Ireland, Greece and Portugal are labouring under debt-to-income ratios of more than 300%, according to figures that expose the indebtedness of eurozone governments in relation to their government revenues.
The measure, intended to show governments’ abilities to pay debts, shows Ireland’s total debt in 2012 was €192bn (£163.1bn), or 340% of the government’s income. Ireland came a narrow second in the table to fellow bail-out recipient Greece, which has amassed an even worse debt-to-revenue total of 351%. Portugal – which has also received aid from the troika of the International Monetary Fund, the European commission and the European Central Bank – came third with a debt-to-revenue ratio of 302%, while Britain was sixth last year on the list of 27 European Unionmember states, with a debt-to-revenue ratio of 212%, according to calculations based on European commission figures.
Debt figures are usually calculated as a ratio of a country’s national income and expressed as a proportion of GDP. But national income figures reflect activity across the whole economy, in both the public and private sectors. governments must pay debts from tax receipts and other government income, not the income for the economy as a whole. Some analysts argue a government’s debt-to-revenue ratio provides a clearer picture of its ability to fund annual debt payments once interest rates are taken into account. >> Read More
-A total of 52% of listed Japanese companies, excluding financial institutions, were debt-free as of the end of fiscal 2012, marking the first time the figure has topped 50% since firms were required to adopt consolidated accounting rules fiscal 2000.
Automakers and companies heavily reliant on domestic demand have been using their remarkable earnings recoveries to pay off their debts so as to better buffer themselves against disasters, such as the kind seen with the collapse of Lehman Brothers and the Great East Japan Earthquake. Their focus now is on how to best use their rich cash reserves to promote growth.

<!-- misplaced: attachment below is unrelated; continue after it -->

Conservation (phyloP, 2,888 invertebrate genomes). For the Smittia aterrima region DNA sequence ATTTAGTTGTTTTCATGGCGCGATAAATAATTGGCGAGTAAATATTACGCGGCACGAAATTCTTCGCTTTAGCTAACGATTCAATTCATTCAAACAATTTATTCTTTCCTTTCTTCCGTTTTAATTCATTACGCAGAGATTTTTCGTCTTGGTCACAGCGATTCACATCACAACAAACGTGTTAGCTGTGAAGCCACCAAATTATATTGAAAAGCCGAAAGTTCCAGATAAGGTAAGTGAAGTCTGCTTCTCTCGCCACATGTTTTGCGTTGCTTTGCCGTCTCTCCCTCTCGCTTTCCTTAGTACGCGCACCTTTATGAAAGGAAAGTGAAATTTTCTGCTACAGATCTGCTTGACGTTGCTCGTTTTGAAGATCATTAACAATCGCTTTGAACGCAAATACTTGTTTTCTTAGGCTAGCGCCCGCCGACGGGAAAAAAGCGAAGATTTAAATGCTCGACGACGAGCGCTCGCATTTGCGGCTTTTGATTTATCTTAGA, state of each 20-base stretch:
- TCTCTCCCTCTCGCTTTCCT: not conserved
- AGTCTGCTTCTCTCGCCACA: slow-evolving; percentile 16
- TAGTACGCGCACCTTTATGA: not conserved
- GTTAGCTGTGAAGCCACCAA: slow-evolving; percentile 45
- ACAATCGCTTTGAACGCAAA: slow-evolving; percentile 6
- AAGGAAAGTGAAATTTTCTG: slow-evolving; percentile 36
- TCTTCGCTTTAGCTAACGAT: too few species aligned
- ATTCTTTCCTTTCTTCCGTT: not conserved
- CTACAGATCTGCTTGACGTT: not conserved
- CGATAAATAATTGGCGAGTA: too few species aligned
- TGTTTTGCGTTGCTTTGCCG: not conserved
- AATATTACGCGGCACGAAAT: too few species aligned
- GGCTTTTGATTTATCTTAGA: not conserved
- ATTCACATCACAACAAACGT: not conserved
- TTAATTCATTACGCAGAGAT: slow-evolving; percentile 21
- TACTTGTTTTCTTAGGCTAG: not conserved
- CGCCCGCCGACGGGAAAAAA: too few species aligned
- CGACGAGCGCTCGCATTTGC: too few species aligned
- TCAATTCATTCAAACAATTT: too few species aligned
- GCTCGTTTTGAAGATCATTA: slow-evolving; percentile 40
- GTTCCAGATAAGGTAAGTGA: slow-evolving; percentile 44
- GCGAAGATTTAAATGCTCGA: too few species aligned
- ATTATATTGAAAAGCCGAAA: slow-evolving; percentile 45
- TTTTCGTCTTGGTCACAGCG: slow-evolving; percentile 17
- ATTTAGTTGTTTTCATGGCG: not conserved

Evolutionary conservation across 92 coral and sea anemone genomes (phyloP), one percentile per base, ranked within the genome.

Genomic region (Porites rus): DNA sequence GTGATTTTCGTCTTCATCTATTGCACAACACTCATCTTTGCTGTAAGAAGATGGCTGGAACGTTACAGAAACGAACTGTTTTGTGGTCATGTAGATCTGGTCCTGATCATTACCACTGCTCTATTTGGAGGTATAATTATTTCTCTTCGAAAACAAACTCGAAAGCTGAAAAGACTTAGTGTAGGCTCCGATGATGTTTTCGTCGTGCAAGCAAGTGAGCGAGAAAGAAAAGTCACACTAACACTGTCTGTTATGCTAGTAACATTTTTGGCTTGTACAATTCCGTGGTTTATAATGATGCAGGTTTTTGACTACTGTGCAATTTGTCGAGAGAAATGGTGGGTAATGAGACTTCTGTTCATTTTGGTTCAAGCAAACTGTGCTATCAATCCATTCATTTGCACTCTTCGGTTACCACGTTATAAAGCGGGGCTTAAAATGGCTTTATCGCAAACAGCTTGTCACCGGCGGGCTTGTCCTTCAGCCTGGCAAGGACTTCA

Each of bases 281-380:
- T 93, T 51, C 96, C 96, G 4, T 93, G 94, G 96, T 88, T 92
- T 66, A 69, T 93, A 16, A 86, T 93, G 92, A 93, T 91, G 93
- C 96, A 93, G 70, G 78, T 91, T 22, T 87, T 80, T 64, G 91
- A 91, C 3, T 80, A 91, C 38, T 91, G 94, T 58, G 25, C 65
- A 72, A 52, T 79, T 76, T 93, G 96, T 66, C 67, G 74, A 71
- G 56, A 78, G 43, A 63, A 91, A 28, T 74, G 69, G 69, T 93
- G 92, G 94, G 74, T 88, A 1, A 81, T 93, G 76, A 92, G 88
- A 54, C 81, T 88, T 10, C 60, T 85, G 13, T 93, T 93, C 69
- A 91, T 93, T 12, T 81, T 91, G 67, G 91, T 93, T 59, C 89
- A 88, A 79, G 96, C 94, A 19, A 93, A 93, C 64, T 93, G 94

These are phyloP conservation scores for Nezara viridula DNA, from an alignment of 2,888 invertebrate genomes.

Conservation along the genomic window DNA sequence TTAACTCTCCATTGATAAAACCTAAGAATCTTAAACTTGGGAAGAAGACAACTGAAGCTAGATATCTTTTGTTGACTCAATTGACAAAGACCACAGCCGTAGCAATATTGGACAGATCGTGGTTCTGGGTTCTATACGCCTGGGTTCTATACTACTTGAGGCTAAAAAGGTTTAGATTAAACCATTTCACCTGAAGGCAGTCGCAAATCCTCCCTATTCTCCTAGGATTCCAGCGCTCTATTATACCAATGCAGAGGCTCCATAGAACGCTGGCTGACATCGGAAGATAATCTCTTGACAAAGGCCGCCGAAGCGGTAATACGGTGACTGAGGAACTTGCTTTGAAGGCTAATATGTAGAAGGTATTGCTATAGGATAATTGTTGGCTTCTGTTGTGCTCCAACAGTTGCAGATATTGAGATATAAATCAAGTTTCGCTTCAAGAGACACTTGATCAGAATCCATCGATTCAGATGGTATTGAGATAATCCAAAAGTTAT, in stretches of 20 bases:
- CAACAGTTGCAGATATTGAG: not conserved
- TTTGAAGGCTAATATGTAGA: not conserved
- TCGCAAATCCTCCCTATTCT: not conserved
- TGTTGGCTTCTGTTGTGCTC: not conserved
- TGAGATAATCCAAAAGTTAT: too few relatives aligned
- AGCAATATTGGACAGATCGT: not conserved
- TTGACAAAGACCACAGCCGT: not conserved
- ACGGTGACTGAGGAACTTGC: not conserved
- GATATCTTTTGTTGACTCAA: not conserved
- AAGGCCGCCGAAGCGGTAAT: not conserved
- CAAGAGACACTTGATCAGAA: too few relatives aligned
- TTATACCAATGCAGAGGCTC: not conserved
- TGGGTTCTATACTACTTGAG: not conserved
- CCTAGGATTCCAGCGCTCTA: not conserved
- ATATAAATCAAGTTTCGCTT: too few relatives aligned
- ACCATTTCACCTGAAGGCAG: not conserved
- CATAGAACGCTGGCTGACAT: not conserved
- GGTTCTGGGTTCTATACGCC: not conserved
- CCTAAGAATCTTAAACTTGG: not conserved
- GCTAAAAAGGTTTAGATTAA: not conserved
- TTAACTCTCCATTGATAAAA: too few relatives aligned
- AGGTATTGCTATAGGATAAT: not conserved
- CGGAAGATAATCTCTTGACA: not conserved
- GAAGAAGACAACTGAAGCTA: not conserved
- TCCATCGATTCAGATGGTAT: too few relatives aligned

The figure was obtained by comparing the cash reserves, including cash and short-term securities holdings, and interest-bearing debts of listed firms for fiscal 2012. >> Read More
And there it is folks. The age of austerity is over.
In an interview given on Sunday, French Finance Minister Pierre Moscovici said: “Austerity is over, but we remain serious,” according to Reuters.
The “we remain serious” part seems to refer to the country’s dedication to hit deficit targets. But those targets have been loosened, Moscovici obviously believes that Europe has reached an end of budget cutting for the sake of budget cutting.
There’s been an incredible collapse in the last month of the pro-austerity movement.
The UK has been rebuked by IMF officials. Reinhart and Rogoff have imploded publicly. Niall Ferguson stuck his foot in his mouth equating Keynes’s economic philosophy with his sexual orientation. Bill Gross has blasted the UK. The new Italian Prime Minister has said austerity is over.
The whole facade of trying to stimulate the economy (or even reduce debts) by cutting spending is collapsing.
Gold has been taking a battering all day. Gold is off 8.5% to $1,373.80 an ounce.
Commodities guru Jim Rogers isn’t buying gold yet.
He told Business Insider there were four key things driving the sell-off.
- India - The country hiked its gold import tax rate by 50% to 6% at the start of the year. This has curbed gold demand. >> Read More
Hey, if you can pay your debts by robbing bank deposits, then you can still pay your debts.
The current rating is ‘CCC’ which is ‘extremely speculative’.
- In an interview, Soros praised China’s system of financial regulation
- But warned that Beijing faces near term “exceptional difficulties” in its economic transition
Soros has an interesting view of China banking: